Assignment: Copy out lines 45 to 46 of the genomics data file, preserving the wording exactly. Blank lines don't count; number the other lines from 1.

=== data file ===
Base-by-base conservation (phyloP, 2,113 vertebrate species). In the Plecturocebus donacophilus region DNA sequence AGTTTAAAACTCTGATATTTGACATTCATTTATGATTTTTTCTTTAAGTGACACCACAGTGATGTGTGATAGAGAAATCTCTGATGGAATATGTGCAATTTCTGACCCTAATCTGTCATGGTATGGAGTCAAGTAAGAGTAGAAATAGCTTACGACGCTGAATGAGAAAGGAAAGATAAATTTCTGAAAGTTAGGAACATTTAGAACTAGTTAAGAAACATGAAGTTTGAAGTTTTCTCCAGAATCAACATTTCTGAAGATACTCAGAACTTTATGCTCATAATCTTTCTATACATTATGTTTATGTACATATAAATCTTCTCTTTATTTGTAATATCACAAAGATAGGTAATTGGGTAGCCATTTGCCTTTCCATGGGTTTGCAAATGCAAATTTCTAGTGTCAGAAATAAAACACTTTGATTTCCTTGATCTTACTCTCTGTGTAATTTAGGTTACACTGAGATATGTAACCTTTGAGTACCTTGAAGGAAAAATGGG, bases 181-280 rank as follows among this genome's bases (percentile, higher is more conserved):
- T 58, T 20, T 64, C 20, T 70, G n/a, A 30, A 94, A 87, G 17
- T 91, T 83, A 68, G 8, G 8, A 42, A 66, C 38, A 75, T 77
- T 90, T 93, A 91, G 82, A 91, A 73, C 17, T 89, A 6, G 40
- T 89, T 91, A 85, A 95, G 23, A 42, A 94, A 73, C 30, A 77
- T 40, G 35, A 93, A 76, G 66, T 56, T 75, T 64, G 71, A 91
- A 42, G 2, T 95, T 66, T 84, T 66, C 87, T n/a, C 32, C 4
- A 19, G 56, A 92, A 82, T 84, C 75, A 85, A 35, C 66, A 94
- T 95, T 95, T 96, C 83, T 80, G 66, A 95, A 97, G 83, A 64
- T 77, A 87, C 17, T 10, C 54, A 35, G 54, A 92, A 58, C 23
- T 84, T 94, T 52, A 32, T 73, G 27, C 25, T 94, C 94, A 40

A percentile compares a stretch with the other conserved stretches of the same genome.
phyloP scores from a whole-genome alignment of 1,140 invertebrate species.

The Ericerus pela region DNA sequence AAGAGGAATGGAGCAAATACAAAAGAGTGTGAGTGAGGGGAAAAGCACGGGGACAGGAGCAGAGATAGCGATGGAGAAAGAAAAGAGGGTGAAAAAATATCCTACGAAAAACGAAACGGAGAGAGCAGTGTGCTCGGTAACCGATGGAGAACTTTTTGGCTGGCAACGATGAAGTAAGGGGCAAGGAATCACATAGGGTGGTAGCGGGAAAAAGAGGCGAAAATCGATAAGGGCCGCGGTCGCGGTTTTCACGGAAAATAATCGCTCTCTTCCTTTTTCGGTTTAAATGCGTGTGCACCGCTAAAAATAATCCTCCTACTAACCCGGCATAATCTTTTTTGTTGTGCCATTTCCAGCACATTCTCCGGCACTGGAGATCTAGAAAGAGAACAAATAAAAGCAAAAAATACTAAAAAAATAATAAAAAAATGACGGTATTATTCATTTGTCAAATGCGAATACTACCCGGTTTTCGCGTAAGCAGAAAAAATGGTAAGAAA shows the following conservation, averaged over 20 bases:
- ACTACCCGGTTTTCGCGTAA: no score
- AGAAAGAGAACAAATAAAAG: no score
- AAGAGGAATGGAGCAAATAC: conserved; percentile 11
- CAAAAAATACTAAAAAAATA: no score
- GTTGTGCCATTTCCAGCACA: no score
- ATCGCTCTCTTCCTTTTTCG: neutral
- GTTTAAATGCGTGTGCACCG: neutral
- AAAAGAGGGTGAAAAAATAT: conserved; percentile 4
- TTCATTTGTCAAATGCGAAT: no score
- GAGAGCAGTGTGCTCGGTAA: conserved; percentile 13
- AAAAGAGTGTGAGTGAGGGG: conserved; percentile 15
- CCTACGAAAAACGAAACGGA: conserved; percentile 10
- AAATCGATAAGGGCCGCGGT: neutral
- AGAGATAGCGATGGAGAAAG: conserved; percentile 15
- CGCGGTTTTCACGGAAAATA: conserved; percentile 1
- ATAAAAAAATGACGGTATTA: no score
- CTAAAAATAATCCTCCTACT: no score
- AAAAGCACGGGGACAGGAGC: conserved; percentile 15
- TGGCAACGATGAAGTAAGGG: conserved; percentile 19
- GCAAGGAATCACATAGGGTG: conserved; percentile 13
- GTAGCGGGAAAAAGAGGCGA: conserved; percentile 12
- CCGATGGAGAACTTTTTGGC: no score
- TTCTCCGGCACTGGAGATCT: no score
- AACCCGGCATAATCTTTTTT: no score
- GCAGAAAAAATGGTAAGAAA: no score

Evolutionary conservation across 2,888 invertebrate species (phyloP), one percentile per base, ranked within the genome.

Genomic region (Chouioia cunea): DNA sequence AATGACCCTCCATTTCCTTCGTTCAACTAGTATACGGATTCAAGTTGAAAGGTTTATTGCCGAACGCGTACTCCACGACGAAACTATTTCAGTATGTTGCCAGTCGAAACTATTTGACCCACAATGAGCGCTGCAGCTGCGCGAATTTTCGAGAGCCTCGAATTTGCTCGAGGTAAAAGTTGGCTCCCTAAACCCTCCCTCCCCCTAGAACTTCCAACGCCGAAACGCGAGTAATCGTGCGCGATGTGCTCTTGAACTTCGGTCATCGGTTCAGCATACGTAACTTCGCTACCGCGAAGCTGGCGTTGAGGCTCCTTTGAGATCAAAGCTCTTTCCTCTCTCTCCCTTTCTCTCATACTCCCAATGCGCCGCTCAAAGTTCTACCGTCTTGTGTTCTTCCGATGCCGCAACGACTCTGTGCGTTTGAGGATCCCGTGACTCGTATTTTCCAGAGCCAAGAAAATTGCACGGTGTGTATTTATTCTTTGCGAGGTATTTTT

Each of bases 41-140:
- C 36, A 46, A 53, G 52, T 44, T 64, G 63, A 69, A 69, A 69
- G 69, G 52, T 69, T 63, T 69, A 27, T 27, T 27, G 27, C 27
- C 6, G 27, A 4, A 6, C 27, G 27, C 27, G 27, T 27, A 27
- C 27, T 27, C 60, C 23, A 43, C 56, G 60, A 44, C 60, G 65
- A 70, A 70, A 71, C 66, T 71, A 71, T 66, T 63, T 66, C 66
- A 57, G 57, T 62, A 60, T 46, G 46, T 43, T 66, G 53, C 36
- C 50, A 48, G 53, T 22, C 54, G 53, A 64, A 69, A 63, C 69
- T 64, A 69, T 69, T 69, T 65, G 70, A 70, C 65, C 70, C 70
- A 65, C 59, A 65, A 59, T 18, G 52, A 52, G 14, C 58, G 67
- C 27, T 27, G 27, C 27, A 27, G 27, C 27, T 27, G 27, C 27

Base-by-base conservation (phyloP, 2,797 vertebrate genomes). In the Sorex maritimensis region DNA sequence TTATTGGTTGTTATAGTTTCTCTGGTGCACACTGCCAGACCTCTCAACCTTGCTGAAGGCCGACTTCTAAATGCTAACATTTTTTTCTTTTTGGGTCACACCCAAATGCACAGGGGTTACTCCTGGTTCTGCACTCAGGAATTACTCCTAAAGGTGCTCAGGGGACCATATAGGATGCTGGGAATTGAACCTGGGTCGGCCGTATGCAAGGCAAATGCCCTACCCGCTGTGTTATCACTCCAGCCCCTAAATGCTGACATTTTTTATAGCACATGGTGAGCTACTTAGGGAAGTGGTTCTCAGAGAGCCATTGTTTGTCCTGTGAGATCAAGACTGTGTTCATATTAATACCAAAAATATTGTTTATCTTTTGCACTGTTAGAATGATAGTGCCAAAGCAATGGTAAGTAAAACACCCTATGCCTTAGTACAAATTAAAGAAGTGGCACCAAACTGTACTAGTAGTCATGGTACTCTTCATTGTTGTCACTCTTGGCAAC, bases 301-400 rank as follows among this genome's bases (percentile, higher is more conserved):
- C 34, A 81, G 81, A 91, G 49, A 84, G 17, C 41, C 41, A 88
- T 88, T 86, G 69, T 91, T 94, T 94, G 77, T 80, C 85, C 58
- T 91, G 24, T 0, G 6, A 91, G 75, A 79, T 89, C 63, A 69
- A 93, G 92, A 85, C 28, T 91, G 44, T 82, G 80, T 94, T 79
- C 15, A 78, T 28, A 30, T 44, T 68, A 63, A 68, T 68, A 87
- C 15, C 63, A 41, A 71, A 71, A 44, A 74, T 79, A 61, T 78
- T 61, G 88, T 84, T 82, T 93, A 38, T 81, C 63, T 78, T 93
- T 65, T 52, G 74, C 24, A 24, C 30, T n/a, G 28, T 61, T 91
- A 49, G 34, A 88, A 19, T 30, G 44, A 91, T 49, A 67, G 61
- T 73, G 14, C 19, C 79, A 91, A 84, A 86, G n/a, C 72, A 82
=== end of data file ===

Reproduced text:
- C 6, G 27, A 4, A 6, C 27, G 27, C 27, G 27, T 27, A 27
- C 27, T 27, C 60, C 23, A 43, C 56, G 60, A 44, C 60, G 65